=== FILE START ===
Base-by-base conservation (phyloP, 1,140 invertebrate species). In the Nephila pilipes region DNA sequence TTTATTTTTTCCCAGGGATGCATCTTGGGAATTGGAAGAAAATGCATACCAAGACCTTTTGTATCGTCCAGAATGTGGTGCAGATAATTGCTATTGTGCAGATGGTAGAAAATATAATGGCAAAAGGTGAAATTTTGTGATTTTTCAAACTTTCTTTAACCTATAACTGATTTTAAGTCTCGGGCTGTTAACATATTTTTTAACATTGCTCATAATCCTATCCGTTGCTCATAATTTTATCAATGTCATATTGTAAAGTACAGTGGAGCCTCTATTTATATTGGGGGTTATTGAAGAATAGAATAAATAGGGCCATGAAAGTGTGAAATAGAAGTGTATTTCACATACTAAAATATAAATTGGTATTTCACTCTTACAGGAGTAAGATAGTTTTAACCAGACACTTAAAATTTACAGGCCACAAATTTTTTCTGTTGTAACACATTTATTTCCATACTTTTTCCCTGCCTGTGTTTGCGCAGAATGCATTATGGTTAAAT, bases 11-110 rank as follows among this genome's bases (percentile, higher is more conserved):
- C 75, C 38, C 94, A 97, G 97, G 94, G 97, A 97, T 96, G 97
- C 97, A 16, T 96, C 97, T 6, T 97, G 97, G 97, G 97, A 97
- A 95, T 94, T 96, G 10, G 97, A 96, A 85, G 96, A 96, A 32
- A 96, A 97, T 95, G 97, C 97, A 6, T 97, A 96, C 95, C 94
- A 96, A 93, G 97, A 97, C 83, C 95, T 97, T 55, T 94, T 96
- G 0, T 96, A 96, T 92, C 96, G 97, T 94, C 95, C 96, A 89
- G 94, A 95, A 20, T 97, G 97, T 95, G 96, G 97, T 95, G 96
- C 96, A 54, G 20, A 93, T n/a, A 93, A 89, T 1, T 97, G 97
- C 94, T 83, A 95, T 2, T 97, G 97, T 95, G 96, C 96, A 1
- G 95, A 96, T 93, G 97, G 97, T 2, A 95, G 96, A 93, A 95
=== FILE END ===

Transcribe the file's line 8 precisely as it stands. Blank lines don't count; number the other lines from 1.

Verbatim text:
- G 94, A 95, A 20, T 97, G 97, T 95, G 96, G 97, T 95, G 96